Visual Impairment Glossary
Visual impairment and blindness, its causes, and assistive resources come with a huge range of terminology. Browse our glossary to learn the meanings of these terms.
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This allows a student to write a paper in braille on a refreshable braille device, convert to ink print in Duxbury, and export to Word with all the emphasis of the original braille showing up in the Word file.
This refers to the ability of humans to detect objects in their environment by sensing echoes coming from those objects. By creating sounds – like tapping canes, stomping their foot, snapping their fingers, or making clicking noises with their mouths – people with this training are able to know where they are in space by interpreting the sound waves reflected back to them from objects around them, accurately identifying their location and size. This ability is used by some visually impaired people to navigate within their environment using auditory rather than visual cues.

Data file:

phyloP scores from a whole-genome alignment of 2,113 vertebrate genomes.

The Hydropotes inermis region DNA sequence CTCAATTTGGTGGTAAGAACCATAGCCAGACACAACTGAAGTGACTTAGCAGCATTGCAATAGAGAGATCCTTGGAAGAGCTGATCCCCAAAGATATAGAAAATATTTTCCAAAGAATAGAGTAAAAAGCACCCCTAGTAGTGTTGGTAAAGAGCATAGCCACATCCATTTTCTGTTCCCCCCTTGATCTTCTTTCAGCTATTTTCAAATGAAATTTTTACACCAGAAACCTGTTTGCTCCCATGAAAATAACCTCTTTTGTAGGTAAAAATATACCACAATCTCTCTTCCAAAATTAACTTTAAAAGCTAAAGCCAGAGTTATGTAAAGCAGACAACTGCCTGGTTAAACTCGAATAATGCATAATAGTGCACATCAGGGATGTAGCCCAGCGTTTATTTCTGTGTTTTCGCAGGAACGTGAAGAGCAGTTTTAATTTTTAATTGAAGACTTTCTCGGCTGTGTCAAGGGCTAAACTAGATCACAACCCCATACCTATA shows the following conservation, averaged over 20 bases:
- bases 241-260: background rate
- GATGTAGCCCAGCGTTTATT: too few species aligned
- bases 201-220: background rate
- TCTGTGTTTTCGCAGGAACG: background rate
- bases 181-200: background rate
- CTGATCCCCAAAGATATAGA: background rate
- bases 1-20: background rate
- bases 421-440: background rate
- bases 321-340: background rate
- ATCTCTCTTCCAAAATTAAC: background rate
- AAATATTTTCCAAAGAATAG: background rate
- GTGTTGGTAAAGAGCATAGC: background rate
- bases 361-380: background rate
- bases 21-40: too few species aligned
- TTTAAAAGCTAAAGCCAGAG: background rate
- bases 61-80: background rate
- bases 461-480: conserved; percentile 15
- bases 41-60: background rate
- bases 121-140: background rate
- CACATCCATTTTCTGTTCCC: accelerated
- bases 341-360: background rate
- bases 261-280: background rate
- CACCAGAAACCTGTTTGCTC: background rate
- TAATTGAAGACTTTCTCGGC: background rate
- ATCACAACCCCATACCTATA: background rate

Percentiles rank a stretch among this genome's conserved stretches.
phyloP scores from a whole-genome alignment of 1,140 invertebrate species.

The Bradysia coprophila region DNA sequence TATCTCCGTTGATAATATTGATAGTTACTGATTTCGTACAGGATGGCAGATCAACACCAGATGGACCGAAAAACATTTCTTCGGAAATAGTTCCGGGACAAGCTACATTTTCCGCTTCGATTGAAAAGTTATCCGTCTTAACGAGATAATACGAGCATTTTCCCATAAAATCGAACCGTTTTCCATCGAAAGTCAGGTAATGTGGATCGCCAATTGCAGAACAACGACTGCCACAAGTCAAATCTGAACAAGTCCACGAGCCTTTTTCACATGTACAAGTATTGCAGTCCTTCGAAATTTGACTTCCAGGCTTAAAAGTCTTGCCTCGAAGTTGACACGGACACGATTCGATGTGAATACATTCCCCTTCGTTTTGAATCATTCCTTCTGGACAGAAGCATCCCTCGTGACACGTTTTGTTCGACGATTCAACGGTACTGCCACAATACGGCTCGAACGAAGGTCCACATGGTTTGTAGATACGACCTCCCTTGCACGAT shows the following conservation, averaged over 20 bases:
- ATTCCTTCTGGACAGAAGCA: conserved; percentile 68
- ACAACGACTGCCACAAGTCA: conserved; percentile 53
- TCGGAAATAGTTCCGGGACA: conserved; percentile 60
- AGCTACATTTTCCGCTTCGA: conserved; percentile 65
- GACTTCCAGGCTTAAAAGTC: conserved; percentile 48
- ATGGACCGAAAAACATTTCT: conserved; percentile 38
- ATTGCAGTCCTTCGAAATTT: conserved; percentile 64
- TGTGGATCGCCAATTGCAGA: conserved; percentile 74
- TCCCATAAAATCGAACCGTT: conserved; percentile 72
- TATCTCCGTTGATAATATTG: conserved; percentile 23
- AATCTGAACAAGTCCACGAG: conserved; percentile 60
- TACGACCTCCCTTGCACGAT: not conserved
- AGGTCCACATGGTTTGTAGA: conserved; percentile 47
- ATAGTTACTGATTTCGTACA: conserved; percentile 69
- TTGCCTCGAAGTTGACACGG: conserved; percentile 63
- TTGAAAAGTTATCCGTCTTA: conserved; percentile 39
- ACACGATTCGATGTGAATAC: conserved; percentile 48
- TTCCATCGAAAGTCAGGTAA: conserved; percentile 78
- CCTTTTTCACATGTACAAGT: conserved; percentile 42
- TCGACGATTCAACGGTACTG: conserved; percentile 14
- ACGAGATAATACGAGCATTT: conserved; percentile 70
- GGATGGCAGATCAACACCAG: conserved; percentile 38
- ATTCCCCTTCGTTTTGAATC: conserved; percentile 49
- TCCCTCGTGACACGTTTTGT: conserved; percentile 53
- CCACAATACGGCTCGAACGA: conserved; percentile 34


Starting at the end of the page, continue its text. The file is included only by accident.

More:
Using braille translation software, a document can be embossed (printed) using an embossing machine. Embossers usually need special braille paper which is thicker and more expensive than normal paper. Embossers can be either one-sided or two-sided printers.
Fine Motor Activities
Fine motor skills are those that encourage a refined use of the small muscles controlling the hand, fingers, and thumb. The development of these skills allows someone to be able to complete tasks such as writing, drawing, and buttoning.
A person’s ability to use vision in activities of daily living.
Flat round switch mounted on a flexible arm
A switch mounted on a flexible arm
Gross Motor Activities
Gross motor skills are movements involving the large muscles of the body. The development of gross motor skills starts as soon as a child is born. A visually impaired child often needs support to make sure these skills are developed.
A heat machine used in conjunction with Zytex2 paper to produce tactile diagrams. The printed diagram is passed through the heat fuser causing the black ink to swell up and form raised lines which can be examined using the hands.
Independent Living Skills
Independent living skills are skills necessary to live as independently as possible. Skills may include housekeeping, cooking, time management, shopping, laundry, and budgeting.